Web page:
All-aqueous core-shell droplets produced in a microfluidic device

Entry by Max Darnell, AP 225, Fall 2011

Reference:

Title: All-aqueous core-shell droplets produced in a microfluidic device

Authors: Iwona Ziemecka, Volkert van Steijn,* Ger J. M. Koper, Michiel T. Kreutzer and Jan H. van Esch

Journal: Soft Matter, 2011, Advance Article DOI: 10.1039/C1SM06517C

Summary

A current trend in bioengineering is the delivery and encapsulation of different cargoes for biological use. Relevant examples would include delivering drugs, or synthetic intracellular compartments. Although there are many technologies that address this issue, such as polymersomes or liposomes, the aqueous two-phase system (ATPS) is a simple, biocompatible model. In an ATPS, there exist two regions of water, one inside the other. Each layer contains a different solute, and the solute properties dictate the separation between these two phases. One key advantage of an ATPS from a bio-application perspective is that the structure allows for small molecules to freely diffuse between the phases, distinguishing the ATPS from membranous compartments such as liposomes.

Microfluidics is a valuable tool that can be leveraged to produce such structures, but up to this point, an oil phase or organic solvents were always used. This paper examines a microfluidic method to create ATPSs using only water and the solute.

Methods/Results

PEG and dextran were chosen as the solutes for a proof-of-concept. A microfluidic device was fabricated using standard methods, and is given in Figure 1. To create the double emulsions, a stream of PEG solution was combined with a stream of dextran solution. If this were to occur simply by merging to streams, the streams would flow in parallel because of the low Reynold's number. A key feature of the device architecture is a piezoelectric disc, which perturbs one of the flows in a pulsed fashion, allowing the to streams to form droplets. As seen in the figure, the first junction results in mixing, the second results in a sheathing by dextran, and the third acts to sever the fluid connection between successive droplets.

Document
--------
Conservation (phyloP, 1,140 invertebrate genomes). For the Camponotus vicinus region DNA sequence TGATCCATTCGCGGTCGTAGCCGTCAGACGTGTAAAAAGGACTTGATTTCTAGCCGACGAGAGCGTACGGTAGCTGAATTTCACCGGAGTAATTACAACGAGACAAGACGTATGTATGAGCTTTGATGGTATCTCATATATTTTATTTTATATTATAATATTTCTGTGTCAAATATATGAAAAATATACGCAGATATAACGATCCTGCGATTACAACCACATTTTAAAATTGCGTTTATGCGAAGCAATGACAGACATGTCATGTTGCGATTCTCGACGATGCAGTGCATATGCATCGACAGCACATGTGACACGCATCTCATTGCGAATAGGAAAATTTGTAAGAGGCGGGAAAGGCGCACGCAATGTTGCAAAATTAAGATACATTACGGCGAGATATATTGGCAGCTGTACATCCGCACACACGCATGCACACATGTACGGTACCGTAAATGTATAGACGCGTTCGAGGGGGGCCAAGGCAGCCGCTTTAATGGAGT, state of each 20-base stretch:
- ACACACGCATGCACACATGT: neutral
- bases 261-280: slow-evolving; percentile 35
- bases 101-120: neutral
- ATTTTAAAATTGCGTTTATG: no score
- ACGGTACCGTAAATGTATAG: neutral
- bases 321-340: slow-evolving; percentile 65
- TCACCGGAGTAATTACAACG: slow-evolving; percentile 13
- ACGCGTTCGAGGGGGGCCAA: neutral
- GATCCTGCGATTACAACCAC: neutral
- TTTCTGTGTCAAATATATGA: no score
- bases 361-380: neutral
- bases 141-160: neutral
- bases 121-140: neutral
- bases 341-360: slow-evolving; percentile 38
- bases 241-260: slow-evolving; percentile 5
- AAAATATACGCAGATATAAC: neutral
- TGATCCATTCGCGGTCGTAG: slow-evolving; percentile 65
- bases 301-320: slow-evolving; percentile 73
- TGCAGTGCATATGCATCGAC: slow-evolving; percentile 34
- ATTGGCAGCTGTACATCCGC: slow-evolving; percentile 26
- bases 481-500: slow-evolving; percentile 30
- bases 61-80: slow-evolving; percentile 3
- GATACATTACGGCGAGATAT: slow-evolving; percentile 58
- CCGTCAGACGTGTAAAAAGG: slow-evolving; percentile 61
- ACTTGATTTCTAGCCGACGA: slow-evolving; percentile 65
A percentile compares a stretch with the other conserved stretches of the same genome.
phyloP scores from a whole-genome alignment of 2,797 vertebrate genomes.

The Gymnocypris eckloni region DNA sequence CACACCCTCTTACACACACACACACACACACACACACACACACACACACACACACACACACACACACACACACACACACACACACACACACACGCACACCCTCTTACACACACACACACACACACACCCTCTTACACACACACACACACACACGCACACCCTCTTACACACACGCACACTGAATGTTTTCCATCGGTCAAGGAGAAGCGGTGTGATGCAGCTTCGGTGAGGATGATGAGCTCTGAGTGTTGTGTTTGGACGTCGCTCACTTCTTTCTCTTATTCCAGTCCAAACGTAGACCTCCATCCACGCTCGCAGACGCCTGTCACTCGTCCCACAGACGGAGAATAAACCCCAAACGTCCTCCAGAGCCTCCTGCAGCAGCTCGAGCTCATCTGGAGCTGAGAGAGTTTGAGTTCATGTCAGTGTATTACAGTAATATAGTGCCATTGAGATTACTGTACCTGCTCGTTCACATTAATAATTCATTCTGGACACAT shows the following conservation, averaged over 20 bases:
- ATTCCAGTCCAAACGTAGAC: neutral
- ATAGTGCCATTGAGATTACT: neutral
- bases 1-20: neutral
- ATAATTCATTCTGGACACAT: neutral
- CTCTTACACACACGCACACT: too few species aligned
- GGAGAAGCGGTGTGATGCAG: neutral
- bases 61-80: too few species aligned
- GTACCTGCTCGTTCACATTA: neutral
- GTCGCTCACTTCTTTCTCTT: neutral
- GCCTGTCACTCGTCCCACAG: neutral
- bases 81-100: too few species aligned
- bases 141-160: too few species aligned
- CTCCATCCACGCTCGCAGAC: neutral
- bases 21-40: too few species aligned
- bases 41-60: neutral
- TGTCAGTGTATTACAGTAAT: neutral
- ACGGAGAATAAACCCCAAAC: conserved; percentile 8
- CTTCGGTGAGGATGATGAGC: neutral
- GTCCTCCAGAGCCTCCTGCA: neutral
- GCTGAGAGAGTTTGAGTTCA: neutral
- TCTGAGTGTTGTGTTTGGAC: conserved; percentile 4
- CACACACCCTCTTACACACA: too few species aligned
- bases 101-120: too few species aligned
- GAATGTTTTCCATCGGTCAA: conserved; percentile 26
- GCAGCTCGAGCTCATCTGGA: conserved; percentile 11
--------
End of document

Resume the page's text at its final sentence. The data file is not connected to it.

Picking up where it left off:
The authors then quantified the volume and diameter of the ATPSs as to better understand and control their morphology. The volume is given by $V=q/f$, where q is the sum of all input flows, and f is the frequency of perturbation. This relation yields that the diameter of the ATPS is given by $d=(6q/f\pi)^(1/3)$. To verify this relation, the diameter of the droplets were measured for different flow rates.

Figure 2a) shows the device without the perturbation to cause droplet formation, while Figure 2b) shows the relationship between the model for droplet volume and experimental results.

Key to this work is the notion that the ATPSs will form two phases a period of time after mixing. Figure 3 shows the formation of distinct phases over a period of time, as the ATPS travels down the microfluidic channel.

Connection to Soft Matter

The problem of excluding oil from a double emulsion is an interesting one. Over the course of phase formation, the authors noticed that the phases grow faster than in the case of Ostwald ripening, which is a case in which small solutes dissolve and recrystalize on larger crystals. Ostwald ripening, however, is more commonly used to describe emulsions involving an oil phase. The homogeneity of the solvent (water) in this case may provide an interesting case of double emulsion physics in which to study the effects of the solvent.